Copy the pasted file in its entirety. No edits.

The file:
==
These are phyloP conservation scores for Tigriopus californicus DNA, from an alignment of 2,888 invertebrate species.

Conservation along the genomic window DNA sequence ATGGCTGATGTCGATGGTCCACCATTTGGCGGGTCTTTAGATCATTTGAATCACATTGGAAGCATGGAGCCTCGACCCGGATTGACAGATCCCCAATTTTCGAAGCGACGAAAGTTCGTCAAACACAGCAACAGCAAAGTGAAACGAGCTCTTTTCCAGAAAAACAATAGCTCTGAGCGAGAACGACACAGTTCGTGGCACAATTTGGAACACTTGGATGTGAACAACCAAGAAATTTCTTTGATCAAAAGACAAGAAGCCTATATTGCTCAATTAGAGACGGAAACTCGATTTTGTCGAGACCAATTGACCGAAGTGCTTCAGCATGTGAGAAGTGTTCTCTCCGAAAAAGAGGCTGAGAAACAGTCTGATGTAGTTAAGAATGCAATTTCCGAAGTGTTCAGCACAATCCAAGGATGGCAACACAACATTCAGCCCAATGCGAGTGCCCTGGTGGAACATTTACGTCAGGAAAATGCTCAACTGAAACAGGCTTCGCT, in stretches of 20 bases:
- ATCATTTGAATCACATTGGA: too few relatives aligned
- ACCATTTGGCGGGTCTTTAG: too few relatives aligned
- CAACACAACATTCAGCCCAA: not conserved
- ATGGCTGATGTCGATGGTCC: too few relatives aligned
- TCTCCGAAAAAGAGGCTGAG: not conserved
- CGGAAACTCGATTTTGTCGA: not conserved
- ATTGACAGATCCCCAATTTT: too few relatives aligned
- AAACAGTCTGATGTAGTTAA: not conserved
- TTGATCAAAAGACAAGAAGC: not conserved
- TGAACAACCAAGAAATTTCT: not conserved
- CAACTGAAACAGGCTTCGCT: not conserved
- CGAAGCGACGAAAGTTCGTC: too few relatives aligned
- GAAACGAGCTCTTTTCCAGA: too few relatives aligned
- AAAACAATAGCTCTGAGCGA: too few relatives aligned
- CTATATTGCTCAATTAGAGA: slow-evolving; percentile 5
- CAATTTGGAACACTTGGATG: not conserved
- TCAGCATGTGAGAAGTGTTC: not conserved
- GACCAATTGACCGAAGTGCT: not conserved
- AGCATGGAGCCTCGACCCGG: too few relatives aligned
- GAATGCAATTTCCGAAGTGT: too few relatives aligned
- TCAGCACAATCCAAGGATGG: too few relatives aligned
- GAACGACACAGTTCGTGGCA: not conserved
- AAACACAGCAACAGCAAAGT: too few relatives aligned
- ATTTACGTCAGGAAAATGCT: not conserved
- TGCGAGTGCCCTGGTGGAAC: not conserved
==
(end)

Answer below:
These are phyloP conservation scores for Tigriopus californicus DNA, from an alignment of 2,888 invertebrate species.

Conservation along the genomic window DNA sequence ATGGCTGATGTCGATGGTCCACCATTTGGCGGGTCTTTAGATCATTTGAATCACATTGGAAGCATGGAGCCTCGACCCGGATTGACAGATCCCCAATTTTCGAAGCGACGAAAGTTCGTCAAACACAGCAACAGCAAAGTGAAACGAGCTCTTTTCCAGAAAAACAATAGCTCTGAGCGAGAACGACACAGTTCGTGGCACAATTTGGAACACTTGGATGTGAACAACCAAGAAATTTCTTTGATCAAAAGACAAGAAGCCTATATTGCTCAATTAGAGACGGAAACTCGATTTTGTCGAGACCAATTGACCGAAGTGCTTCAGCATGTGAGAAGTGTTCTCTCCGAAAAAGAGGCTGAGAAACAGTCTGATGTAGTTAAGAATGCAATTTCCGAAGTGTTCAGCACAATCCAAGGATGGCAACACAACATTCAGCCCAATGCGAGTGCCCTGGTGGAACATTTACGTCAGGAAAATGCTCAACTGAAACAGGCTTCGCT, in stretches of 20 bases:
- ATCATTTGAATCACATTGGA: too few relatives aligned
- ACCATTTGGCGGGTCTTTAG: too few relatives aligned
- CAACACAACATTCAGCCCAA: not conserved
- ATGGCTGATGTCGATGGTCC: too few relatives aligned
- TCTCCGAAAAAGAGGCTGAG: not conserved
- CGGAAACTCGATTTTGTCGA: not conserved
- ATTGACAGATCCCCAATTTT: too few relatives aligned
- AAACAGTCTGATGTAGTTAA: not conserved
- TTGATCAAAAGACAAGAAGC: not conserved
- TGAACAACCAAGAAATTTCT: not conserved
- CAACTGAAACAGGCTTCGCT: not conserved
- CGAAGCGACGAAAGTTCGTC: too few relatives aligned
- GAAACGAGCTCTTTTCCAGA: too few relatives aligned
- AAAACAATAGCTCTGAGCGA: too few relatives aligned
- CTATATTGCTCAATTAGAGA: slow-evolving; percentile 5
- CAATTTGGAACACTTGGATG: not conserved
- TCAGCATGTGAGAAGTGTTC: not conserved
- GACCAATTGACCGAAGTGCT: not conserved
- AGCATGGAGCCTCGACCCGG: too few relatives aligned
- GAATGCAATTTCCGAAGTGT: too few relatives aligned
- TCAGCACAATCCAAGGATGG: too few relatives aligned
- GAACGACACAGTTCGTGGCA: not conserved
- AAACACAGCAACAGCAAAGT: too few relatives aligned
- ATTTACGTCAGGAAAATGCT: not conserved
- TGCGAGTGCCCTGGTGGAAC: not conserved